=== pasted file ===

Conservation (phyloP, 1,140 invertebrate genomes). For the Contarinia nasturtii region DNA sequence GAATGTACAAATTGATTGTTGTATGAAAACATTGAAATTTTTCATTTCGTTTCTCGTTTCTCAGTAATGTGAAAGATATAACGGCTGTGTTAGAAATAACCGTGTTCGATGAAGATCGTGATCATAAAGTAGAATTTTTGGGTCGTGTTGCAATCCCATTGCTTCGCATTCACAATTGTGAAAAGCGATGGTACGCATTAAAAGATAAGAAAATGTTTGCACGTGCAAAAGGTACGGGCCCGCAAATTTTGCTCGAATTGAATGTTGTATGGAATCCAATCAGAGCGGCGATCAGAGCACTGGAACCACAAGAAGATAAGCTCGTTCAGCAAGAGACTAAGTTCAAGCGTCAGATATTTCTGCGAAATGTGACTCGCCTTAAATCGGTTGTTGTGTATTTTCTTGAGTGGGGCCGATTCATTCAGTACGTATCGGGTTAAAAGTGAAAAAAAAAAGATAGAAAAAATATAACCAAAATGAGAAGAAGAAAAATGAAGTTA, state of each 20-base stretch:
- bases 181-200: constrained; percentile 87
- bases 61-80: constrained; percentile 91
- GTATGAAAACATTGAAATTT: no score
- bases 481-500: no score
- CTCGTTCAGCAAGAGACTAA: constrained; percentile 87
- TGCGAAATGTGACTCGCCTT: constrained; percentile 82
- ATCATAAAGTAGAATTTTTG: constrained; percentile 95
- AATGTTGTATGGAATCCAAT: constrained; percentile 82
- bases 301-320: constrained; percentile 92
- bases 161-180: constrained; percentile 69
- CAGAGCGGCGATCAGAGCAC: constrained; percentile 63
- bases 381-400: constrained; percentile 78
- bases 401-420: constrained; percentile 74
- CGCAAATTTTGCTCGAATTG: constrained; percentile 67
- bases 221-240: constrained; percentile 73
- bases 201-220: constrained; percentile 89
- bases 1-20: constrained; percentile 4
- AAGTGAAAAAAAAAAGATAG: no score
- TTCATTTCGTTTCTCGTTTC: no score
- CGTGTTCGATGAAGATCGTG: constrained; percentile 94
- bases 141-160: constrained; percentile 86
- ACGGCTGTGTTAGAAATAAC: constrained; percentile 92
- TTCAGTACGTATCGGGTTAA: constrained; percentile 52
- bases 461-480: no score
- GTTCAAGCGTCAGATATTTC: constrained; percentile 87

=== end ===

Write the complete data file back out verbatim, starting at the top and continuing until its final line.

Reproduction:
Conservation (phyloP, 1,140 invertebrate genomes). For the Contarinia nasturtii region DNA sequence GAATGTACAAATTGATTGTTGTATGAAAACATTGAAATTTTTCATTTCGTTTCTCGTTTCTCAGTAATGTGAAAGATATAACGGCTGTGTTAGAAATAACCGTGTTCGATGAAGATCGTGATCATAAAGTAGAATTTTTGGGTCGTGTTGCAATCCCATTGCTTCGCATTCACAATTGTGAAAAGCGATGGTACGCATTAAAAGATAAGAAAATGTTTGCACGTGCAAAAGGTACGGGCCCGCAAATTTTGCTCGAATTGAATGTTGTATGGAATCCAATCAGAGCGGCGATCAGAGCACTGGAACCACAAGAAGATAAGCTCGTTCAGCAAGAGACTAAGTTCAAGCGTCAGATATTTCTGCGAAATGTGACTCGCCTTAAATCGGTTGTTGTGTATTTTCTTGAGTGGGGCCGATTCATTCAGTACGTATCGGGTTAAAAGTGAAAAAAAAAAGATAGAAAAAATATAACCAAAATGAGAAGAAGAAAAATGAAGTTA, state of each 20-base stretch:
- bases 181-200: constrained; percentile 87
- bases 61-80: constrained; percentile 91
- GTATGAAAACATTGAAATTT: no score
- bases 481-500: no score
- CTCGTTCAGCAAGAGACTAA: constrained; percentile 87
- TGCGAAATGTGACTCGCCTT: constrained; percentile 82
- ATCATAAAGTAGAATTTTTG: constrained; percentile 95
- AATGTTGTATGGAATCCAAT: constrained; percentile 82
- bases 301-320: constrained; percentile 92
- bases 161-180: constrained; percentile 69
- CAGAGCGGCGATCAGAGCAC: constrained; percentile 63
- bases 381-400: constrained; percentile 78
- bases 401-420: constrained; percentile 74
- CGCAAATTTTGCTCGAATTG: constrained; percentile 67
- bases 221-240: constrained; percentile 73
- bases 201-220: constrained; percentile 89
- bases 1-20: constrained; percentile 4
- AAGTGAAAAAAAAAAGATAG: no score
- TTCATTTCGTTTCTCGTTTC: no score
- CGTGTTCGATGAAGATCGTG: constrained; percentile 94
- bases 141-160: constrained; percentile 86
- ACGGCTGTGTTAGAAATAAC: constrained; percentile 92
- TTCAGTACGTATCGGGTTAA: constrained; percentile 52
- bases 461-480: no score
- GTTCAAGCGTCAGATATTTC: constrained; percentile 87